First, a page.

Aesthetically, these 2 Oliver eateries are pretty similar – industrial, raw, and unpretentious. The food at both tend to follow the same vein, so they are the perfect spots to pair together in my search for the best Edmonton brunch.
Daravara has been around a couple years, while The Local Omnivore has just a scant couple months under their belts. Would either impress with their brunch offerings, or would they disappoint like so much mild cheddar? *
Those of you without short attention spans are about to find out.
Daravara– 10713 124 st
This 124 st watering hole fared pretty well in the Yeg Burger Odyssey, and I had been hearing good things about the brunch lately, so when we finally visited the expectations were high.
The menu looked like pure debauchery, studded with sinful stuff like Chicken & Waffles, a Dirty Burger (double burger with beer cheese, egg, and sausage gravy), a Breakfast Pork Biscuit, and Valrhona Cocoa Beignets. Proving unequivocally that the server had no idea who I was, he even tried to sell me on their Smoked Tofu Scramble, which according to him is a must-try.
We however shunned all that, and Robyn went for the Molasses Bread Pudding French Toast ($13), with Guinness butter, maple syrup, berry compote, and choice of bacon, turkey sausage, or herb grilled tomato.
I couldn’t resist the lure of the Ancho and Coffee rubbed Smoked Brisket Hash ($16), with cheddar, red cabbage, onion, and tomato.
Execution and Taste
- Molasses Bread Pudding French Toast– At first glance, the 2 slices didn’t seem like a very large portion, but they’re quite substantial in weight, filling you up quickly. The dense bread was moist, and tasted good on it’s own. The Guinness butter on top was a nice idea, but ultimately neither of us particularly enjoyed the bitter notes it added to the dish, so both of us would opt for regular butter next time. There was plenty of blueberry compote, which means no having to ration it down to the single berry to ensure you’ve got some left for the last bite. I do wish the bacon had left the beach a minute or 2 earlier though, as it was overcooked and dry. Overall, a good dish, but we both felt it could have used one more element to tie it together just a bit better – a small dollop or whipped cream, a drizzle of chocolate sauce…. something.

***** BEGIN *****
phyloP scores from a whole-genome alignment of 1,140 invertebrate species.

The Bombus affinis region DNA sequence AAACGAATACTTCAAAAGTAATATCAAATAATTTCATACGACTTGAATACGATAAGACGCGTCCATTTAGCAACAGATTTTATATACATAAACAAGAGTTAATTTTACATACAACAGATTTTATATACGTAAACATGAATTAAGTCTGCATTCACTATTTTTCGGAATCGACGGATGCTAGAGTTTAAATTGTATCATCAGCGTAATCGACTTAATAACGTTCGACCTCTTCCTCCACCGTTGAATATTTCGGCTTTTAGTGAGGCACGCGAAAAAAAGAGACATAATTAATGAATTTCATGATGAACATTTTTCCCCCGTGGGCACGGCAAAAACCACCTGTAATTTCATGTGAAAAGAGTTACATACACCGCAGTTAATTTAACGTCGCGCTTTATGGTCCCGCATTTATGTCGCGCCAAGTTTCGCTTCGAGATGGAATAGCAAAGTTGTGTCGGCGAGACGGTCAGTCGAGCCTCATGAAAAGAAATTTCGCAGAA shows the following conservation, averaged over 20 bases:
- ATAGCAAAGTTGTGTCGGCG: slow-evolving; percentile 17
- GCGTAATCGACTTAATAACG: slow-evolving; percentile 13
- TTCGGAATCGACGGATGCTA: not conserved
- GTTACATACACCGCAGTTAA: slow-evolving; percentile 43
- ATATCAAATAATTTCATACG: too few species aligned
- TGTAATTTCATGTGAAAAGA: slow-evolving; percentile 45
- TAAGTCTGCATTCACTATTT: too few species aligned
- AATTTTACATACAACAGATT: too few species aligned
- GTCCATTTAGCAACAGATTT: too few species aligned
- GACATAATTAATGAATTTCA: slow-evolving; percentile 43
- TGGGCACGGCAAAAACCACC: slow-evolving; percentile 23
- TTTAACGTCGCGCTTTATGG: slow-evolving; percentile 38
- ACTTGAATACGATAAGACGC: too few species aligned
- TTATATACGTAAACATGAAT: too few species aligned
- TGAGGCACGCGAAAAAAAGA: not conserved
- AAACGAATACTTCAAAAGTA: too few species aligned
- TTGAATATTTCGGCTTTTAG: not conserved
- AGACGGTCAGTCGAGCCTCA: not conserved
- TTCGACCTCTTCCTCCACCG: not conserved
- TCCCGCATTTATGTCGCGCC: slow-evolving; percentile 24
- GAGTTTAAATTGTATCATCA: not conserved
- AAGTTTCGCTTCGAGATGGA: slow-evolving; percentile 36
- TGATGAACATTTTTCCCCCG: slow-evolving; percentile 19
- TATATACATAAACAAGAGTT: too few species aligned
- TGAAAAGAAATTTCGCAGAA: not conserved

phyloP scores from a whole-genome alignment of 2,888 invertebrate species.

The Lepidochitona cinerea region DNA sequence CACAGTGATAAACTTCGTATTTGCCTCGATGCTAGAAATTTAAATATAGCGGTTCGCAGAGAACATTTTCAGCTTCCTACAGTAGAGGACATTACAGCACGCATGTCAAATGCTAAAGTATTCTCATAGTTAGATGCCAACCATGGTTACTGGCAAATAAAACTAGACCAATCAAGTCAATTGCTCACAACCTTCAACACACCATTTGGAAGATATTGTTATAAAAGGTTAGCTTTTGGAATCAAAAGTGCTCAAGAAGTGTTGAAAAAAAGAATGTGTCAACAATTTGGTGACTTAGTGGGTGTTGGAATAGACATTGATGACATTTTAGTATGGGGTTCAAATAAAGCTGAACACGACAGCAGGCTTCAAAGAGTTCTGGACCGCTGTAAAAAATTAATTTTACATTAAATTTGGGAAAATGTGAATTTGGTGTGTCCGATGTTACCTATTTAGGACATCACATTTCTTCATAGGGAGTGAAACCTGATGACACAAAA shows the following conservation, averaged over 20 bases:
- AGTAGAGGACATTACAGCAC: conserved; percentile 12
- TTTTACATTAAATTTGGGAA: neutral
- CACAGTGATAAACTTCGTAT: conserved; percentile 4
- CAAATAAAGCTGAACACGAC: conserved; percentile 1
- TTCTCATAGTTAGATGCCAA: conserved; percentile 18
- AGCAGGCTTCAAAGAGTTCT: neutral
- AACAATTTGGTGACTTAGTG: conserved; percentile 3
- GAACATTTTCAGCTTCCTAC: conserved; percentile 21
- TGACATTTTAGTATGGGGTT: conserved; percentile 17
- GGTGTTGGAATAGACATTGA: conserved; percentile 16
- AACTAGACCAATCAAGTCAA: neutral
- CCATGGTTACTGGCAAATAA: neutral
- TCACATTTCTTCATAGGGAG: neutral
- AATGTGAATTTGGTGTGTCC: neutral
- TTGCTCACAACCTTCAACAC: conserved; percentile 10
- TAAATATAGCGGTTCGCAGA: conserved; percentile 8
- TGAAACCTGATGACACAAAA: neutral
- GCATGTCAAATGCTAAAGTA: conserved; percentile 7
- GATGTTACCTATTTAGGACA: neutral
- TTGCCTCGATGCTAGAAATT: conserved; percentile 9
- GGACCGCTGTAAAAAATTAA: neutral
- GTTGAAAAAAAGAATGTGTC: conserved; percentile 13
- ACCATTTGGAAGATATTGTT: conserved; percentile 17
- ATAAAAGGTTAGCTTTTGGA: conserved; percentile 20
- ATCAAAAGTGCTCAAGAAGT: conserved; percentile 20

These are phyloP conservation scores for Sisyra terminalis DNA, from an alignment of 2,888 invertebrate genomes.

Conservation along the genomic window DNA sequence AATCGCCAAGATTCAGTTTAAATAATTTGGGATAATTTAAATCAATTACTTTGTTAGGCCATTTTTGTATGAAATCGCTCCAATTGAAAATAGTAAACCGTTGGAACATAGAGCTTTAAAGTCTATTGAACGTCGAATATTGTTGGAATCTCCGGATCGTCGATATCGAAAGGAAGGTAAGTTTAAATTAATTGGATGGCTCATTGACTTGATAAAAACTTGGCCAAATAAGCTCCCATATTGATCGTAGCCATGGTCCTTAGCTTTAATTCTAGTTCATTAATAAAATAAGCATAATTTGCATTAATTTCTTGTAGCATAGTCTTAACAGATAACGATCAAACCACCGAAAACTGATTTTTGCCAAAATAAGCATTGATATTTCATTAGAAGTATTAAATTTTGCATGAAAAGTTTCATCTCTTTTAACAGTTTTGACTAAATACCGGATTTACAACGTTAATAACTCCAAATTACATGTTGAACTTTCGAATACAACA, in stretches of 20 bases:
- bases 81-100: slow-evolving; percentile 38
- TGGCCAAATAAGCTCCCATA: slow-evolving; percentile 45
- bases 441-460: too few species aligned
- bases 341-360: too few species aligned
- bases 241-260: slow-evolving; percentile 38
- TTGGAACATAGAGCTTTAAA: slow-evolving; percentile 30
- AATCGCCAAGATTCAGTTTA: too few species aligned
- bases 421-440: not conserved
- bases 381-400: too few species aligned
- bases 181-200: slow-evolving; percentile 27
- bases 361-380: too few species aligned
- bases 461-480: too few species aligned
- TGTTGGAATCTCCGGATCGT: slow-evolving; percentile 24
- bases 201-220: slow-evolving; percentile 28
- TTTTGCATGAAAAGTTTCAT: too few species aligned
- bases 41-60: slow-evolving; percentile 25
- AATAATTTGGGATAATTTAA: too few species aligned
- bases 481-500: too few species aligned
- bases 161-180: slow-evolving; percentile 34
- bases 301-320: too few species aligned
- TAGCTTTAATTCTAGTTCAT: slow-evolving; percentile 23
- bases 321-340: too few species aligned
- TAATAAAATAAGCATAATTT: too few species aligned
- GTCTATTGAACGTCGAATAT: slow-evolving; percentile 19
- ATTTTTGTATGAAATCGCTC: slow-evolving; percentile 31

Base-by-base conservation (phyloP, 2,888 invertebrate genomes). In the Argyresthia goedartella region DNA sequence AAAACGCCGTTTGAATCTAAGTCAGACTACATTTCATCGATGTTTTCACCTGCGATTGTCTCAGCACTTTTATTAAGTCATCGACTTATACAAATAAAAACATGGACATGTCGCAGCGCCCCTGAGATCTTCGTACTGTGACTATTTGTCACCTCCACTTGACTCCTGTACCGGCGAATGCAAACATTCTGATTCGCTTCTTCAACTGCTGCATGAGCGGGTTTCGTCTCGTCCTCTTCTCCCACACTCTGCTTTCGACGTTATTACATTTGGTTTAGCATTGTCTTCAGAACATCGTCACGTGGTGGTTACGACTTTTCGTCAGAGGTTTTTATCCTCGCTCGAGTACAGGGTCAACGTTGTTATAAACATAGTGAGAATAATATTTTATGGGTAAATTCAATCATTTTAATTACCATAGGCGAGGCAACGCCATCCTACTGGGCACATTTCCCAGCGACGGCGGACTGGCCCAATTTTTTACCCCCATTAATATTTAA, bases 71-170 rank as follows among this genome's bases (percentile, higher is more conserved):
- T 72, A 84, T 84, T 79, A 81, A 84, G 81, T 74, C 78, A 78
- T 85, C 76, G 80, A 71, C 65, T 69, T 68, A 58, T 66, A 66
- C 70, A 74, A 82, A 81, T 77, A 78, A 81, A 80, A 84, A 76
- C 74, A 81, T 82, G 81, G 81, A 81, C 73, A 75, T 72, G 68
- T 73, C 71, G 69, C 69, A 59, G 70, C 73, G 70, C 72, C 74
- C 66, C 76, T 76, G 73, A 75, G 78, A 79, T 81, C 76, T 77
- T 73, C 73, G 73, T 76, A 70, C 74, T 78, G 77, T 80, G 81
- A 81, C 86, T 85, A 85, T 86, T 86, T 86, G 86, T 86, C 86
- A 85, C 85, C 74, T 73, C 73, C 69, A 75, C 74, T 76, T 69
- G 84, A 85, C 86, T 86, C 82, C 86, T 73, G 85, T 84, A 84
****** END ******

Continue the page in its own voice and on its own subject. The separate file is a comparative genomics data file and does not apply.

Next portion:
- Smoked Brisket Hash- I’m admittedly a pompous bbq brisket snob, and I like my brisket like I like my R&B groups; strictly Salt N Pepa. Daravara’s ancho and coffee rubbed brisket was pretty darn good though, I have to say. There was no shortage of it either, as it seemed like I was getting a large chunk of it in every bite. There were a couple pieces that dried out a bit, but nothing critical. The cabbage and onion added a welcome crunch, and the lightly fried potatoes held up nicely to the heavy toppings. I also thought the grilled tomato on top was a touch of genius, adding some much needed acidity and freshness to a very fat-heavy dish. It helped balance the dish out, and caused me to use the pretentious foodie term elevated. The dish also had a bit of cheddar melted on it which congealed quickly, so it might have worked better with a cheese sauce, since I felt like the dish would have benefited from a slightly saucy element added to the mix anyway.
We noticed a small W next to the description of this menu item, and found out that it means the dish comes with bottomless hash, as do all the dishes that come with potato hash. What a great idea, virtually ensuring that no matter your appetite, you won’t go home hungry. Of course I had to test the theory and ordered some extra hash for myself, though I didn’t particularly need it. Moments after requesting more, our server showed up with an extra bowl of hash browns. Though clearly not “hash”, it’s still a great idea.